[eDebate] UDL's and college debate-check the facts.

Ede Warner ewarner
Tue Aug 5 11:02:50 CDT 2008


Scott's position is based on paternalistic thinking and argument mischaracterization.  This is great because it gives me ample opportunity to really clarify our real beliefs today, not back in 2004, which is the time warp Scott is stuck in.
 
1)  Louisville's version of this criticism doesn't start with the assumption that policy debate is great because it teaches research and argumentation, it is more nuanced.  He simplistically ignores the problem of debating topical minority issues and how they aren't strategic in the game.  He ignores this because he can't answer it nor does he think it is important.
 
2) He then mischaracterizes Louisville as saying exclusionary practices means Blacks can't compete.  Our argument has never been that exclusionary practices mean Black can't compete, but rather they don't want to.  If my issues are never strategic in the game, why would I want to play?   The impact of exclusionary practices is that they make policy debate bad for everyone because it's not relevant to how American society needs to operate. It is surely possible that a Louisville team here or there made the argument but that has never been what we have taught here. Bigger than that, exclusionary debate practices limit the breadth and depth of our attempts at policy making so we make bad decisions.  Like in the "Great Debaters", the audience at Harvard (USC in real life) would likely have never thought differently about civil disobedience if Harvard hadn't decided to have interracial debates   America, and the debate community, is comprised of a collection of special interest and minorities.  Policy debate needs to be a place where they can strategically advance and debate issues important to them.  That place has yet to be created in policy debate, in large part, because we were all taught a set of norms and procedures in the evaluation process that dehumanize minority issues (impacts), making them non-strategic in the game.
 
3) Scott ignores the factual evidence as to what motivated HBCU's to create and disband policy debate.  He engages their feelings and thoughts about as well as he engages mine.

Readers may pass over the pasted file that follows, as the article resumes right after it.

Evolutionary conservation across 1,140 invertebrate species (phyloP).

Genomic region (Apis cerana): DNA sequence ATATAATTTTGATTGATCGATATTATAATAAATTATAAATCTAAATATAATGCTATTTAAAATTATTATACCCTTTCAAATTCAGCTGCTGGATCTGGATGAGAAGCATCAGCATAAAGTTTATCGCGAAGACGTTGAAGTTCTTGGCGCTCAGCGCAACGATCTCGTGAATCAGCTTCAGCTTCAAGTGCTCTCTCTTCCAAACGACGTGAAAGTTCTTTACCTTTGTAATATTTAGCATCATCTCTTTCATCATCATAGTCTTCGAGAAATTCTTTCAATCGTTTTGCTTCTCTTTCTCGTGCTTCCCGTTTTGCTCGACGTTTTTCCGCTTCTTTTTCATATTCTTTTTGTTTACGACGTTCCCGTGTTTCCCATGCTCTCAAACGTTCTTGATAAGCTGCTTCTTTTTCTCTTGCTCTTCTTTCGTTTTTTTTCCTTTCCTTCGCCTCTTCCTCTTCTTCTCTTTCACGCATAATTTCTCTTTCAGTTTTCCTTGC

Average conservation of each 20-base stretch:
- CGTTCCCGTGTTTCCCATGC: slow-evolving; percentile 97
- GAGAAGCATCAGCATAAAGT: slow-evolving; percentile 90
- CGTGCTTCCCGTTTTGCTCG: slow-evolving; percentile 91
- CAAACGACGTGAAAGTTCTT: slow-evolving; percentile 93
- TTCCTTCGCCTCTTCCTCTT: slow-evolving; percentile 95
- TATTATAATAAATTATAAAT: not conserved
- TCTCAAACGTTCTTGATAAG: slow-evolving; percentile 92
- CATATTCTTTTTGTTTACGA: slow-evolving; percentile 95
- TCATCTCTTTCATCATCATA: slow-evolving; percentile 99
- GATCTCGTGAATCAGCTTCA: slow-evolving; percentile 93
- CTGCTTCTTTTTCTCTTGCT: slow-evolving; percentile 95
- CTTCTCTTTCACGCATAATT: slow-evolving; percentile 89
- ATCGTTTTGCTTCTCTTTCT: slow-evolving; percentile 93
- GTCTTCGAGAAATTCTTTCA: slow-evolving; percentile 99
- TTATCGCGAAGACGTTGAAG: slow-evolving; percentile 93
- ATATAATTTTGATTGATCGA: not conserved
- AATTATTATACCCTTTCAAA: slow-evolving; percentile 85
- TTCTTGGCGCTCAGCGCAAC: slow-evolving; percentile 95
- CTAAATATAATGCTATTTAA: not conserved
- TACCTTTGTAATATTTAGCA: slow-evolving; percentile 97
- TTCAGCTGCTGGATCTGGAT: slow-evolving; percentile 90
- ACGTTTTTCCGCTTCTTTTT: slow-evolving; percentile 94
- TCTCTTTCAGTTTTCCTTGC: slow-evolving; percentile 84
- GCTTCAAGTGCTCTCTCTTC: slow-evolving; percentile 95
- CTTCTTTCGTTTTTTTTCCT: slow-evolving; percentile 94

4) Scott's socio-economic justifications for low Black participation are racist, ignoring the growing Black middle class their low rates of participation.  His generalization fails to account for their lack of participation.  Of course, our explanation does.
 
5) Scott's world view is simple and truthfully, not far from what many in this activity believe:  policy debate is great as it is and Blacks NEED it.  He is the one stereotyping that Blacks can't compete, not us.  And he believes that giving them their own space to shut them up is best.  His position is paternalistic at best and just outright racist at worse.
 
6) Scott, if you go create the HBCU debate league if you can, I'll donate a $200 check if you can get if off the ground.  
Scott, I do very much appreciate the opportunity to give others the chance to think about these issues and how to make this a stronger community.  Thanks for your ignorance...
 
Keep firing big fella...
>>> 

From: <scottelliott at grandecom.net>
To:"Jillian A. Marty" <jmarty at comm.umass.edu>
CC:<edebate at ndtceda.com>
Date: 8/5/2008 11:17 AM
Subject: [eDebate] UDL's and college debate-check the facts.
Things in think everyone agrees on:

1) Policy debate is great. It teaches research argumentation, etc.
2) Policy debate in college currently does not serve minority populations at a
level it should.
3) We should make an effort to increase minority participation in college policy
debate.

Now for disagreements:


>From the National UDL website 9http://www.urbandebate.org/debatehistory.shtml):

"In ten years, 33,000 students have competed in UDLs from urban school districts
with approximately 87% minority and 78% low-income student populations."

I think if you claim that UDL's are not geared primarily toward minority
students, you are being disingeuous at best. Sure, it may be open to all
students, but the original goal in Detroit and Atlanta, where UDL's started, was